Interview: Goat Girl

Sat by a bar the morning after their performance at Eurosonic Noorderslag festival, hundreds of miles away from home, success seems to be the last thing on London quartet Goat Girl’s minds, despite the heroics of last year’s ‘Country Sleaze’/’Scum’ single on Rough Trade. “I don’t really understand why people like us to be honest,” frontwoman Lottie ‘Clottie Cream’ shrugs. “We’re kind of shit.”

Unassuming they may be, but “shit” is one thing they’re not. What began as a folk group boasting “three part harmonies and guitars” has gone on to become one of the most talked-about new bands – an impressive feat for a group with only two songs released under their collective name. It’s been a natural evolution, one that’s landed the outfit in the middle of a whirlwind of South London-stamped hype – not that they’re paying their acclaim any attention. “It’s good not to look into it too much,” Ellie – who also goes by ‘L.E.D.’, because why not – ponders. “It’s just a natural thing. We didn’t decide to form a band, we just all like making music with each other.” Being touted for great things right from the word go isn’t that uncommon. While Goat Girl sound sure to be on the path to something spectacular, the group make no illusions about where they find themselves right now. “I think that record labels want to snatch up ‘the next big thing,’” Lottie considers. “They’re trying to find this new scene that’s happening with the younger generation.”

Having been spearheaded as leaders of such a scene themselves, the band are quick to cut through the hyperbole when it comes to the sphere they exist in. “It’s just a group of people that know each other,” Naima (aka Naima Jelly) states, “and we just happen to play music. A similar thing will happen next year with other people.” With their feet planted firmly on the ground, Goat Girl’s path is one of their own making, their forthright nature a part of their charm.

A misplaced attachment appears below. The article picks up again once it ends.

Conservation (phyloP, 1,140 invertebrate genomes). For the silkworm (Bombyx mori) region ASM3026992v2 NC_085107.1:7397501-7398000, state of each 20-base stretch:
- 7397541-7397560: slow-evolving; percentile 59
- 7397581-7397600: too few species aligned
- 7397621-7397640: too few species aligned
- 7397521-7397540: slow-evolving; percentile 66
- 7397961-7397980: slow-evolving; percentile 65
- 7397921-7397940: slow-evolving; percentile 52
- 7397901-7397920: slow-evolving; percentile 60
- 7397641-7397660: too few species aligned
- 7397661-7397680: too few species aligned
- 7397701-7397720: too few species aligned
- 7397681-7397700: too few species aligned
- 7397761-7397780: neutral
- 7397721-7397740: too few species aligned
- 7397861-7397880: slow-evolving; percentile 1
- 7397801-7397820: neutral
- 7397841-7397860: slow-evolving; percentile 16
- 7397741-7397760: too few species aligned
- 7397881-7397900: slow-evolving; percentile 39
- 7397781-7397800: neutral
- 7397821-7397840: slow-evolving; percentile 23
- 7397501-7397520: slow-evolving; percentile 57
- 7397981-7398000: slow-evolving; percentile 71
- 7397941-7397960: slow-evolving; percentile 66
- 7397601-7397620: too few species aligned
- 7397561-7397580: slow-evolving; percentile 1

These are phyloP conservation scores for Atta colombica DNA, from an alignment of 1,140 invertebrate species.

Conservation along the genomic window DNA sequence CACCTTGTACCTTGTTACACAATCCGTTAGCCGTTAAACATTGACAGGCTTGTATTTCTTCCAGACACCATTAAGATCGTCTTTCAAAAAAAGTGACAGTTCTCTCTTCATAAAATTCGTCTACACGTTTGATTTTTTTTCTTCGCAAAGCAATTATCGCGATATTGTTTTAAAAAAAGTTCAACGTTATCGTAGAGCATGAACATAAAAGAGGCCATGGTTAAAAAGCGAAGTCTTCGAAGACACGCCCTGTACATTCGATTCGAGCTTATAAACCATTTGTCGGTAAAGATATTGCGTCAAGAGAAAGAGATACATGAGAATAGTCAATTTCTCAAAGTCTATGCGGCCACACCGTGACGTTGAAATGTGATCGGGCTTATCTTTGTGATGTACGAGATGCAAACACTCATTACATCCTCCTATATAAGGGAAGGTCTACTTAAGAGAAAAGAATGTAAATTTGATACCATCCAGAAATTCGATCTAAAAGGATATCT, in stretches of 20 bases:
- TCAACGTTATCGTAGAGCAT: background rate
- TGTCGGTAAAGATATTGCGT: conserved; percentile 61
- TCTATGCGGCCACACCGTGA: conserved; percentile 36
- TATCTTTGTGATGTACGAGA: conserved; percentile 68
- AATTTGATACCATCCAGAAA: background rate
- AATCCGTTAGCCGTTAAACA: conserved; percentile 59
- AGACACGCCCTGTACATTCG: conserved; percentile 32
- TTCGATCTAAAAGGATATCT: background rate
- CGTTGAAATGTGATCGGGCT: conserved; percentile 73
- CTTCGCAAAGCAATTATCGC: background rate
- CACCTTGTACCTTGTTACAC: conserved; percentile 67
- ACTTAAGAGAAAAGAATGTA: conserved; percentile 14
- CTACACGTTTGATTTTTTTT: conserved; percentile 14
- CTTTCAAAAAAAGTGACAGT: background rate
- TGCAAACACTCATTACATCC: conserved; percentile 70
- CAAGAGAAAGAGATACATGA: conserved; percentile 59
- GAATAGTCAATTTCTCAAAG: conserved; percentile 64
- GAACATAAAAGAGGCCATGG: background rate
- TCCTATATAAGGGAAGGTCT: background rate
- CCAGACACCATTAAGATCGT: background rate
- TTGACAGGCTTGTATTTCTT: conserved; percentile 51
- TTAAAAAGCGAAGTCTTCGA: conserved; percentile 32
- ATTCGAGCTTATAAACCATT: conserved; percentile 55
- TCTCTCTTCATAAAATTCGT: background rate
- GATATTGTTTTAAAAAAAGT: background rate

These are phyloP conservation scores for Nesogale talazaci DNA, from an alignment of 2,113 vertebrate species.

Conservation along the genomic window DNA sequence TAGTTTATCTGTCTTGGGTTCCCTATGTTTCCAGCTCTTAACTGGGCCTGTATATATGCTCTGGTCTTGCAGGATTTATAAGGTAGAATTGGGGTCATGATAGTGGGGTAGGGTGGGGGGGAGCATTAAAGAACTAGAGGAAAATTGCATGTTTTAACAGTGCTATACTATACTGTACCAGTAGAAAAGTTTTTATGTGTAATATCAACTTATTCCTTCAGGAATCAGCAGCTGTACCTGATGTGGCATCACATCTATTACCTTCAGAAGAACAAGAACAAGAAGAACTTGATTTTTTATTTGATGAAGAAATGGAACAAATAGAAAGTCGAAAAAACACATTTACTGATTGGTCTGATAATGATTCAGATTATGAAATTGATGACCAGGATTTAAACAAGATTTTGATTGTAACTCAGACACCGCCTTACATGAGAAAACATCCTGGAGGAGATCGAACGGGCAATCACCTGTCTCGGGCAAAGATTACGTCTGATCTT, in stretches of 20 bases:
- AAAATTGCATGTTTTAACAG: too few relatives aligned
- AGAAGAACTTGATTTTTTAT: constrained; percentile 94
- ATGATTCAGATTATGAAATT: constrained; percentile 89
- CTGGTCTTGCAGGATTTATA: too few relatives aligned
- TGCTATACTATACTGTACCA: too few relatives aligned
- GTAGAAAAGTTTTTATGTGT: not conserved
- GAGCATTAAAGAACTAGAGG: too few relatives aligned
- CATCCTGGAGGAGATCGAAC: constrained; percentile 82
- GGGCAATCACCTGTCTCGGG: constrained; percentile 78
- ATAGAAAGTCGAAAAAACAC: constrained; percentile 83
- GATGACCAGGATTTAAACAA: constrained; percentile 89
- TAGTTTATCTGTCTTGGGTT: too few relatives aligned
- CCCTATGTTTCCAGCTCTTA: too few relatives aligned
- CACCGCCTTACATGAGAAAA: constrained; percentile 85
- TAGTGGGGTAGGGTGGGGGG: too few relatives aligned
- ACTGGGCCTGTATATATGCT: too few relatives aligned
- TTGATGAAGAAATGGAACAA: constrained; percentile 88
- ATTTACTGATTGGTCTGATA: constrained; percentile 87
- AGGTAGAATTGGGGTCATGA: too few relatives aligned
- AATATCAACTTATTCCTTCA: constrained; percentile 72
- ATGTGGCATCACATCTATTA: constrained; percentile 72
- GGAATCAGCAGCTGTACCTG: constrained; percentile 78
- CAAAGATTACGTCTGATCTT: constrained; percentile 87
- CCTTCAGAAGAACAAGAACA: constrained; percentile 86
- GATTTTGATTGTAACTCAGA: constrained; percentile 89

Having thought, for the most part, that buying records was “saved thanks to the people who have enough money and knew a band inside-out,” the four-piece are equal parts surprised and thrilled with the response that their now sold out debut 7” has received. “I didn’t think that anyone actually bought records to that extent with new bands,” Naima expresses. “It was really nice that so many people bought it straight away, even without really having heard us too much.”

From the 7”, ‘Scum’ is an explosion of anger spurred on by “the political tension between left and right” and seeing people “brainwashed by those with power.” ‘Country Sleaze’, meanwhile, is described with a grin as a song that’s saying something “only to us.” Having toured with the likes of The Lemon Twigs, Parquet Courts, and Yak, to name a few, the band are certainly having their share of fun. “Lemon Twigs were AMAZING!” the group exclaim. “We had a gymnastics contest,” Lottie laughs when the topic of Michael D’Addario’s high-kicks is raised. “I lost. I tried to do them and I split my trousers – that’s how uncool I am.”

Pledging to “try have a month off gigs and crack on with writing – and then sort our shit out,” the next year is looking bright for Goat Girl. “Touring for ten days around the UK and staying in Travelodges and eating shit all the time does get you down after a while,” Ellie describes. “It gets me down.” “I feel like we’re quite negative,” Naima reflects, chuckling. “Everyone’s like ‘It’s amazing that this has happened to you!’ And we’re like ‘No it’s not! It’s shit! I hate touring!’”

As the conversation descends into exaggerated exclamations of optimism, pessimism, and laughter, it’s apparent that Goat Girl don’t fit the usual mould for a band tipped for success – and that’s exactly what makes them such a thrilling prospect.

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